We describe the algorithmic and software design principles of an objectoriented library for weighted finitestate transducers. By taking advantage of the theory of rational power series, we were able to achieve high degrees of generality, modularity and irredundancy, while attaining competitive efficiency in demanding speech processing applications involving weighted automata of more than 10^7 states and transitions. Besides its mathematical foundation, the design also draws from important ideas in algorithm design and programming languages: dynamic programming and shortestpaths algorithms over general semirings, objectoriented programming, lazy evaluation and memoization.
Markovian Models for Sequential Data
, 1996
"... Hidden Markov Models (HMMs) are statistical models of sequential data that have been used successfully in many machine learning applications, especially for speech recognition. Furthermore, in the last few years, many new and promising probabilistic models related to HMMs have been proposed. We firs ..."
Abstract

Cited by 84 (2 self)
 Add to MetaCart
Hidden Markov Models (HMMs) are statistical models of sequential data that have been used successfully in many machine learning applications, especially for speech recognition. Furthermore, in the last few years, many new and promising probabilistic models related to HMMs have been proposed. We first summarize the basics of HMMs, and then review several recent related learning algorithms and extensions of HMMs, including in particular hybrids of HMMs with artificial neural networks, InputOutput HMMs (which are conditional HMMs using neural networks to compute probabilities), weighted transducers, variablelength Markov models and Markov switching statespace models. Finally, we discuss some of the challenges of future research in this very active area. 1 Introduction Hidden Markov Models (HMMs) are statistical models of sequential data that have been used successfully in many applications in artificial intelligence, pattern recognition, speech recognition, and modeling of biological ...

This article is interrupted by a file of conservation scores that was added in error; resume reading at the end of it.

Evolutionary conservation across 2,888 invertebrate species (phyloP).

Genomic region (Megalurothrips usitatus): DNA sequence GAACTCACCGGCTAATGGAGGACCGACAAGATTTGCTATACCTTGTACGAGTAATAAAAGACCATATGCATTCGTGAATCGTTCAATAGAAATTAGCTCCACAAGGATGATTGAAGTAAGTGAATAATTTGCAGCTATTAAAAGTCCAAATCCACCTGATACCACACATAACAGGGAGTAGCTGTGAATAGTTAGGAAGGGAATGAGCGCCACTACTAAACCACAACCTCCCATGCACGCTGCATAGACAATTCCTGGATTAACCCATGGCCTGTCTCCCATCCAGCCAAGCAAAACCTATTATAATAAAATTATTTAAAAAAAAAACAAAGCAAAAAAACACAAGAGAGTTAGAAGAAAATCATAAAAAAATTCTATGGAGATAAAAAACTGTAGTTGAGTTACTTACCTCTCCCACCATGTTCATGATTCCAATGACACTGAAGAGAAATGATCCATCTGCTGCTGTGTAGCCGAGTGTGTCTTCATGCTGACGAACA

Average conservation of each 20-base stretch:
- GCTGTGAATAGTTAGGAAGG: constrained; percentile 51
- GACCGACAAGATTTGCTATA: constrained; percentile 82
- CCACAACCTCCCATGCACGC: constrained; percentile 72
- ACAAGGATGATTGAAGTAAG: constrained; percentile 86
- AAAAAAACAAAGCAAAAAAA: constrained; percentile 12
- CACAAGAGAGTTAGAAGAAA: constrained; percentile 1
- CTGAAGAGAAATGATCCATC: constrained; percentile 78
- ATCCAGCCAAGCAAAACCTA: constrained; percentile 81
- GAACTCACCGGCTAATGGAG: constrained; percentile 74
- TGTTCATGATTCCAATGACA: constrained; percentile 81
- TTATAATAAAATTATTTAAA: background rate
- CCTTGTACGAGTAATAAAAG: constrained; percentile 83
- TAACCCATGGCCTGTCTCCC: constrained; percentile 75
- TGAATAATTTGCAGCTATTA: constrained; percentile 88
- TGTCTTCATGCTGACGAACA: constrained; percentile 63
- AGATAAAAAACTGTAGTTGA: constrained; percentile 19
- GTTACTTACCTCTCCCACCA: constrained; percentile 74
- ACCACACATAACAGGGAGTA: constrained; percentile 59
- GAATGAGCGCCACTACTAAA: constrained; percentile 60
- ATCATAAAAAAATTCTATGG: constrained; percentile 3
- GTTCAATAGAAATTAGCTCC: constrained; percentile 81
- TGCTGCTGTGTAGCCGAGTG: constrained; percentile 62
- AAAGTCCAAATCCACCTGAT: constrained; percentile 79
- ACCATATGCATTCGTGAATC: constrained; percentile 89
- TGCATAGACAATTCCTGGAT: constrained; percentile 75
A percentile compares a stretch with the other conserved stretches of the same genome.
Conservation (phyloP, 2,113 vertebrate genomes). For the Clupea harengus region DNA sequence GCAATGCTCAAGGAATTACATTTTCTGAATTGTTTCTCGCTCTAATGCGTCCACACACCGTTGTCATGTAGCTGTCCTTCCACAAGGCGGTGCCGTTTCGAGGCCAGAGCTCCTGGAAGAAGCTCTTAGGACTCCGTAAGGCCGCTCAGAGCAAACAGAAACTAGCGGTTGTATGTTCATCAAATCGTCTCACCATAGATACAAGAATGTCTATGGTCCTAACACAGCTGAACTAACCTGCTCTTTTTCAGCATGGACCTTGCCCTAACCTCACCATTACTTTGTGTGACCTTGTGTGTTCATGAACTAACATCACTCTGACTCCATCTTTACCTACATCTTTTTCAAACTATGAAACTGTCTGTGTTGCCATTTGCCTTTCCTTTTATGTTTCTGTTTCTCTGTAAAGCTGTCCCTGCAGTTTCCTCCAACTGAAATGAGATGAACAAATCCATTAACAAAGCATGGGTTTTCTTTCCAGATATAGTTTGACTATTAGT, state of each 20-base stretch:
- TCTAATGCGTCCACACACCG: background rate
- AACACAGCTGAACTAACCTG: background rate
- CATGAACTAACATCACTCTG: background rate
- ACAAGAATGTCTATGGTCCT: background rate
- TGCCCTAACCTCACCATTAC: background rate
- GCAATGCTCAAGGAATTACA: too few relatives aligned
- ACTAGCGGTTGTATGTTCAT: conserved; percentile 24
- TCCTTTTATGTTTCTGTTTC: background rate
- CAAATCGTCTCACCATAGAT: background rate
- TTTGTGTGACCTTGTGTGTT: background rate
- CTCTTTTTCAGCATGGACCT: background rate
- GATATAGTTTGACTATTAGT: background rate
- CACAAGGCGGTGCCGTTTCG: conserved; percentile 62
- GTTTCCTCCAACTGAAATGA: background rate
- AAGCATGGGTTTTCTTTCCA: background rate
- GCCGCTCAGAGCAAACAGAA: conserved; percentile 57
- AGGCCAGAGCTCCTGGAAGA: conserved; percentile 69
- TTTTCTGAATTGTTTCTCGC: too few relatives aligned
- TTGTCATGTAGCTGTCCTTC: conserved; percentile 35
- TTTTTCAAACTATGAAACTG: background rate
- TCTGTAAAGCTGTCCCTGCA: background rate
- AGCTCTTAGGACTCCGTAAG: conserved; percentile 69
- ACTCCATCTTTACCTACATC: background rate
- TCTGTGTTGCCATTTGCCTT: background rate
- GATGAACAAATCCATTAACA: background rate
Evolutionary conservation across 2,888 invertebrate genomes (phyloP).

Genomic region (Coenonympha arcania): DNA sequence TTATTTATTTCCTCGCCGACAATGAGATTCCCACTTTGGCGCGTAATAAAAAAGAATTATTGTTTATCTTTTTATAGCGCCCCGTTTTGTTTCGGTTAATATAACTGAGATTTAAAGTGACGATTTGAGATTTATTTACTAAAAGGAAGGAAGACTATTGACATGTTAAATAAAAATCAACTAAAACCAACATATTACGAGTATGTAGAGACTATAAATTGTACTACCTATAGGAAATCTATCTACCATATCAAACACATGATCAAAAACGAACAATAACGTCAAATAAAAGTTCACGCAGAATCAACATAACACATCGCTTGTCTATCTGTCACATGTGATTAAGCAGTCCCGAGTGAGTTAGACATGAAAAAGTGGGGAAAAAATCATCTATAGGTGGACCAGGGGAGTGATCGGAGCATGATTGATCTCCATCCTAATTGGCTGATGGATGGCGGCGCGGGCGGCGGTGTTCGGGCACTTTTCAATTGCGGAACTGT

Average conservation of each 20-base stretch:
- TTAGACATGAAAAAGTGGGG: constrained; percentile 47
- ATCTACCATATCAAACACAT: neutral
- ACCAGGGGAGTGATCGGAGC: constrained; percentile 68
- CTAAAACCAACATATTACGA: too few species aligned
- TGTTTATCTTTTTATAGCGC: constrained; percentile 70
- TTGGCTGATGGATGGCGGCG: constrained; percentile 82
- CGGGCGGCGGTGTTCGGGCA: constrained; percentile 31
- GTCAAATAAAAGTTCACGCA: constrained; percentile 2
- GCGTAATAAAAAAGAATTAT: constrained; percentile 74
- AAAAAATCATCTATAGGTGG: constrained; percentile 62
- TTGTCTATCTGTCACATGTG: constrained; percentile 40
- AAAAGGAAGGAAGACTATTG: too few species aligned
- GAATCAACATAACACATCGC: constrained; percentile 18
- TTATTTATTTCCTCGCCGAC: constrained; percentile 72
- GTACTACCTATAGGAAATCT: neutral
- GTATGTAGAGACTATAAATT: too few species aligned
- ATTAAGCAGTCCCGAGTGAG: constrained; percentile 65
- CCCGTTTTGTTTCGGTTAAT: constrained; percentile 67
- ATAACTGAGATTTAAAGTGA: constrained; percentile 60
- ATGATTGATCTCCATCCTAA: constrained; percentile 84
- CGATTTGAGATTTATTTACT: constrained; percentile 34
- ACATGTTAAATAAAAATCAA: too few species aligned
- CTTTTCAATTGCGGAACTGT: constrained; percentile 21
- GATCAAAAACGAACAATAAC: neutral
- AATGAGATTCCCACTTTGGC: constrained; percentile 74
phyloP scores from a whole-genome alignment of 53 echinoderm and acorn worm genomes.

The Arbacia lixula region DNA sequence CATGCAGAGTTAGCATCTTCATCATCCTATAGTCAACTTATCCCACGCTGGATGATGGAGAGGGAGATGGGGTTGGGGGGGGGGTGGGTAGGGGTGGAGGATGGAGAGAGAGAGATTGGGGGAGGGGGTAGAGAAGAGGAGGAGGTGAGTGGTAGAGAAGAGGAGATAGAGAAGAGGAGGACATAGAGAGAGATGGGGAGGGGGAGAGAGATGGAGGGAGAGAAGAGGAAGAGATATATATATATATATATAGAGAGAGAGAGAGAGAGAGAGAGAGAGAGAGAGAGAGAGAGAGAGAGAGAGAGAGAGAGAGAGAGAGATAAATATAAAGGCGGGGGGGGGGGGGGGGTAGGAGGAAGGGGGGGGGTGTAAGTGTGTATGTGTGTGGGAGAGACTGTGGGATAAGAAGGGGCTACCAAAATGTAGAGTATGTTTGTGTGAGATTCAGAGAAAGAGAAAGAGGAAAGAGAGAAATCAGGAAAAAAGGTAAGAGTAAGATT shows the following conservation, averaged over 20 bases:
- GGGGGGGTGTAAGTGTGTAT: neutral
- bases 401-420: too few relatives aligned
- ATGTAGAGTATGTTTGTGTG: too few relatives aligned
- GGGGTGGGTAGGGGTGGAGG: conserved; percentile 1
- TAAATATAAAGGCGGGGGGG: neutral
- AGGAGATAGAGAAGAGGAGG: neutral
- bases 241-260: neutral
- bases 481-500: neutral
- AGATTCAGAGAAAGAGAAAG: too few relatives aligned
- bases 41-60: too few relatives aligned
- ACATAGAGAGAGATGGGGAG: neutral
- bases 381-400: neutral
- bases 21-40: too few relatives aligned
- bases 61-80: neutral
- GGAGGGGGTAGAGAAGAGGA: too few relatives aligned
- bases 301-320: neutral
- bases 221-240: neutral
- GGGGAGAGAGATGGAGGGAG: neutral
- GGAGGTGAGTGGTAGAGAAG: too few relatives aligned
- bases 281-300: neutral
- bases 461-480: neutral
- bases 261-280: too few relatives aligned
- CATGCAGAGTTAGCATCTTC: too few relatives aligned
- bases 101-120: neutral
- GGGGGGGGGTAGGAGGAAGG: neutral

Parsing InsideOut
, 1998
"... Probabilistic ContextFree Grammars (PCFGs) and variations on them have recently become some of the most common formalisms for parsing. It is common with PCFGs to compute the inside and outside probabilities. When these probabilities are multiplied together and normalized, they produce the probabili ..."
Abstract

Cited by 82 (2 self)
 Add to MetaCart
Probabilistic ContextFree Grammars (PCFGs) and variations on them have recently become some of the most common formalisms for parsing. It is common with PCFGs to compute the inside and outside probabilities. When these probabilities are multiplied together and normalized, they produce the probability that any given nonterminal covers any piece of the input sentence. The traditional use of these probabilities is to improve the probabilities of grammar rules. In this thesis we show that these values are useful for solving many other problems in Statistical Natural Language Processing. We give a framework for describing parsers. The framework generalizes the inside and outside values to semirings. It makes it easy to describe parsers that compute a wide variety of interesting quantities, including the inside and outside probabilities, as well as related quantities such as Viterbi probabilities and nbest lists. We also present three novel uses for the inside and outside probabilities. T...